The Fox 2 helicopter had some cool footage (make sure you see then end where it pans out on the whole crowd; sorry the resolution is so bad... oh, and the sound is strange too):

Fired Up has more on the declared economic emergency for the 99%.

Wednesday, November 16, 2011

Slay Obeyed: Mayor Slay Messaged Dana Loesch to Tell Her He Was Arresting Protesters

Yesterday, I pointed out that Mayor Slay's office said one of the reasons they decided to arrest protesters was because of feedback from "talk radio." Apparently, they think it's good city policy to try to appease the furthest right-wing fringe that carries coffins to local congressperson's yards, calls USDA officials "racist" based on doctored videos, and regularly attacks St. Louis institutions like UMSL and SEIU.

And thanks to a helpful tip from a commenter, it sounds like Mayor Slay was so eager to appease the right-wing fringe in St. Louis, he sent Loesch a personal message on Friday to let her know that he was going to be arresting protesters. She couldn't just wait to read about it on the news like all of the other rubes; nope, she's gets a special message so that she could cheer about those darn hippies getting their due.

Here's the clip of Loesch telling her rabid audience that Slay sent her a personal message on Friday:

Throughout the occupy protests, protesters have often chanted the following to the police: "Who do you protect? Who do you serve?" I think it might be more appropriate to ask the Mayor these questions.

Monday, November 14, 2011

Slay's Representative Cites "Talk Radio Complaints" And "Newspaper Comments" As Reason For Evicting OccupySTL

Prior to last Friday's mass arrests by the city of St. Louis of people engaging in political activism in Kiener Plaza, Mayor Slay's representatives Eddie Roth and Mary Ellen Ponder went to the Occupy encampment to make a non-negotiable proposal. While they were there, they were asked why, after nearly a month, they all of a sudden decided to kick the occupiers out of Kiener Plaza.

Here's Cathy asking the question:

And here's Eddie Roth's response:

He went on to note that in his impression it wasn't a decision made by "the plutocrats."

Roth worked for the Post-Dispatch editorial team. He knows better than to take those comments seriously.

And, in what can only be described as a remarkable coincidence, Jeff Rainford was on Dana Loesch's show today to receive her congratulations for kicking the violent dirty hippies out of Kiener Plaza (more on this later). It was the third time in less than a week that a representative from Slay's office was on her show.

Major Typo! Big Journalism Accidently Says Something TRUE!

Breitbart's Big Journalism forgot to proof-read today, and accidently said something factually accurate:

Faced with a groundbreaking investigation by investigative journalist and Breitbart editor Peter Schweizer that reveals corrupt self-dealing on both sides of the aisle in Congress, the mainstream media had two options:
  1. Criticize both sides in proportion to their involvement.
  2. Defend both sides, in order to protect Democrats in power.
Yesterday, Politico chose #1. Today, Huffington Post has joined it, defending the Republican speaker it routinely derides, in order to protect the former Democrat speaker that many of its contributors hope to reinstate.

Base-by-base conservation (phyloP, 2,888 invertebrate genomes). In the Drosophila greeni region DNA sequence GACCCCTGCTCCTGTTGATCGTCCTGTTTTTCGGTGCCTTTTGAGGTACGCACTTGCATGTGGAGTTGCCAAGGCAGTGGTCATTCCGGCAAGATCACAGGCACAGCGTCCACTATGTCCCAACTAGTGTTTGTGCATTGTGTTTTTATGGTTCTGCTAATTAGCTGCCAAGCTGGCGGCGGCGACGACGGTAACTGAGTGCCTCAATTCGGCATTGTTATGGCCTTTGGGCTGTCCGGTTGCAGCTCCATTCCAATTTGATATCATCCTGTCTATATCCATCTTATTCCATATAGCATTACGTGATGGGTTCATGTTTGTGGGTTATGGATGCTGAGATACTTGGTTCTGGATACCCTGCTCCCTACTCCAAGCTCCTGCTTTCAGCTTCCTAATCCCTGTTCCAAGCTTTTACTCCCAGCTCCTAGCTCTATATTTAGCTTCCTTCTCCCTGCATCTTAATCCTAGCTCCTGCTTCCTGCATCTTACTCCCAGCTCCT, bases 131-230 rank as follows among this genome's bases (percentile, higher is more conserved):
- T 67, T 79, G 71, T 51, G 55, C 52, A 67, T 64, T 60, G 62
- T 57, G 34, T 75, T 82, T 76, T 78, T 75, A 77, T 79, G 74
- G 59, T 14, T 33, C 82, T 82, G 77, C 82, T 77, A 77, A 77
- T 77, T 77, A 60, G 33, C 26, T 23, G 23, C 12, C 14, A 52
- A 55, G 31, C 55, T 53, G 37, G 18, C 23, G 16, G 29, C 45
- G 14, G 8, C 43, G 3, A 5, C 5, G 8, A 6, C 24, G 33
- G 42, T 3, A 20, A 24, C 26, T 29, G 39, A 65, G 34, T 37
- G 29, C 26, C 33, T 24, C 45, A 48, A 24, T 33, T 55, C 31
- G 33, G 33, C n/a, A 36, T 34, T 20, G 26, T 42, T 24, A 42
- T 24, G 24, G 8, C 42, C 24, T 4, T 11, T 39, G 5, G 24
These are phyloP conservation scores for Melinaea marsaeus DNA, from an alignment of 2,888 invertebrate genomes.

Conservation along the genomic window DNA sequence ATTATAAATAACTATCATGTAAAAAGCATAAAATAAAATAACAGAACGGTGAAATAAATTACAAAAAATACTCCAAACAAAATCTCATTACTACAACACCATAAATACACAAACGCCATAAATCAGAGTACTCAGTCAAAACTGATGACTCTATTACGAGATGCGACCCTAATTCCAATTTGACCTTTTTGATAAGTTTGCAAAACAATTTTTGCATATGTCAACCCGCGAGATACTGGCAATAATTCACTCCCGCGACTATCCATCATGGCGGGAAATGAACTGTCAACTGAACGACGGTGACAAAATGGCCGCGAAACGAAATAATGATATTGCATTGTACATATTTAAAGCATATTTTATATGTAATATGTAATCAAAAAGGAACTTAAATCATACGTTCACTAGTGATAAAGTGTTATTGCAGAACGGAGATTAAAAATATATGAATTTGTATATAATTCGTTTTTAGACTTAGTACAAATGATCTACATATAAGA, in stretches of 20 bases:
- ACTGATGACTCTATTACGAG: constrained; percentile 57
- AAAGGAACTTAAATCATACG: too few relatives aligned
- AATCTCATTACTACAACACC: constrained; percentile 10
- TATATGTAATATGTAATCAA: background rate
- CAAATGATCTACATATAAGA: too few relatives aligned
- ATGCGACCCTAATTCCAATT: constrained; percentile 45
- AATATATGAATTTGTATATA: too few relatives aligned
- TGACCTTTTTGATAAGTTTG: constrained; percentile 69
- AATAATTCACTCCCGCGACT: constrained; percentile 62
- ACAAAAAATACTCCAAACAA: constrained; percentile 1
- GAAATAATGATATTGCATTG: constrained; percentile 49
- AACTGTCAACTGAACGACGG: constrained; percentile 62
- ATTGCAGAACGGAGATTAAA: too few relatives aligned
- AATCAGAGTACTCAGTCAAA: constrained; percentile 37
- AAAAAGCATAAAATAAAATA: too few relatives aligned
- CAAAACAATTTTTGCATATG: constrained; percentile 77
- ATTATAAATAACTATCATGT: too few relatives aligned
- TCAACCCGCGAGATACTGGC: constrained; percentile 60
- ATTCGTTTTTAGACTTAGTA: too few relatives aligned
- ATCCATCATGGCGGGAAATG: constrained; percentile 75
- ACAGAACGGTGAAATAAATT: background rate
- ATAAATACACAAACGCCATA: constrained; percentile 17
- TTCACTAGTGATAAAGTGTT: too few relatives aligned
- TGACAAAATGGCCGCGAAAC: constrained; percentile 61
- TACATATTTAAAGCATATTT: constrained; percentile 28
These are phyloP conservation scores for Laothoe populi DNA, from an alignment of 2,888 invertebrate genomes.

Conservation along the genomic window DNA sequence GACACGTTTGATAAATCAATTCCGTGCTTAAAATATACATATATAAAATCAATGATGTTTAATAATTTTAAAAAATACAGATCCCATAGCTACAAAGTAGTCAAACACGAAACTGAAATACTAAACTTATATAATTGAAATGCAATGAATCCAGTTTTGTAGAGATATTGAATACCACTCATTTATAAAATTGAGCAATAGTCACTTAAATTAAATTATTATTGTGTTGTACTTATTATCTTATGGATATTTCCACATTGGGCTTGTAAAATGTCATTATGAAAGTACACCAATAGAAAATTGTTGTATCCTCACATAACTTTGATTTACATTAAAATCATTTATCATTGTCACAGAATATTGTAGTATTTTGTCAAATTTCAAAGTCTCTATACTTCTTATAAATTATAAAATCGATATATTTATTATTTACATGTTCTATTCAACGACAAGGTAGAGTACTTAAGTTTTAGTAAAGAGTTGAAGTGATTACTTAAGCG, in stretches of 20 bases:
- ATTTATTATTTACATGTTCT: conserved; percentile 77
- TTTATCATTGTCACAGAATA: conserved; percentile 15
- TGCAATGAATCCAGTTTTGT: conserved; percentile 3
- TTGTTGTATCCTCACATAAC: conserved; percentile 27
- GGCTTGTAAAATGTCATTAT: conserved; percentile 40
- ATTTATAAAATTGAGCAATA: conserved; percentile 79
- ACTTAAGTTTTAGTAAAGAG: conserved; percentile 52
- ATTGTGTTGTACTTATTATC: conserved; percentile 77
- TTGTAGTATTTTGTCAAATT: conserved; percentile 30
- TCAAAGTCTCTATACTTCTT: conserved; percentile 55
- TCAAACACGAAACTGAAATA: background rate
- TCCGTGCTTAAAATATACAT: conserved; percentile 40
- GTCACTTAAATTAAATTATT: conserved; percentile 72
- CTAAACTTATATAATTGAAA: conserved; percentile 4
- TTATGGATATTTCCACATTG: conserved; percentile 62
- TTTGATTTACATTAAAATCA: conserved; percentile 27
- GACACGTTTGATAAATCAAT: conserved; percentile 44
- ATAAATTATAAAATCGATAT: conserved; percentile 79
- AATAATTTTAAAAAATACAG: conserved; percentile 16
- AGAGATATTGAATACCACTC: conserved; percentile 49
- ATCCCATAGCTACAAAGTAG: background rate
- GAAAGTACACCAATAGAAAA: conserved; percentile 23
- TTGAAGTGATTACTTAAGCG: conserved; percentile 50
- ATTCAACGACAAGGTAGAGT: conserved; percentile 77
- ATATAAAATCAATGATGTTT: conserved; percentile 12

Why yes, Huffington Post, just like Politico and Media Matters, did decide to criticize "both sides in proportion to their involvement." Which is what you should do. And which is why those outlets are taken seriously, unlike Big Journalism.

Saturday, November 12, 2011

St. Louis City Violates Their Own Rules During Occupy Eviction

For a group that decided that all-of-a-sudden they needed to follow the precise dictates of every rule and ordinance, the Slay administration didn't do a very good job of following their own rules. Here's the text of the eviction notice they sent to OccupySTL:
PUBLIC NOTICE: The City of St. Louis has a policy in place for handling and storing unattended property in downtown parks. The parks dept will gather up the property, put it in bags, tag it and store it in a secure place. To retrieve any items you leave in a downtown park, go to 1212 N. 13th between 8 a.m. and 5 p.m, this Saturday Nov. 12th or Sunday, Nov. 13th. After that, you can call the Parks Department at 314-289-5300. You are responsible for securing your valuables and personal belongings. We will use our best efforts to return belongings you leave behind.
Yet during the raid they threw signs and tarps into a garbage truck to be crushed:

In fact, they even destroyed and trashed the media tent:

Lesson for the day: following the rules is really, really, really important... except when it isn't.

Video From Arrests at Occupy STL

I tried out UStream on my relatively new Android phone today. Here's some video of the arrests of the St. Louis Occupiers after Slay decided he wouldn't let them stay in the part anymore (for reasons that so far are still not entirely clear).

It really was pretty tame, in its own way. In contrast to a lot of other peaceful protests I've been at, the police were not wearing riot gear. And while there was a small group of people who wanted to antagonize the police, they were greatly outnumbered and didn't really have much influence on how things went down.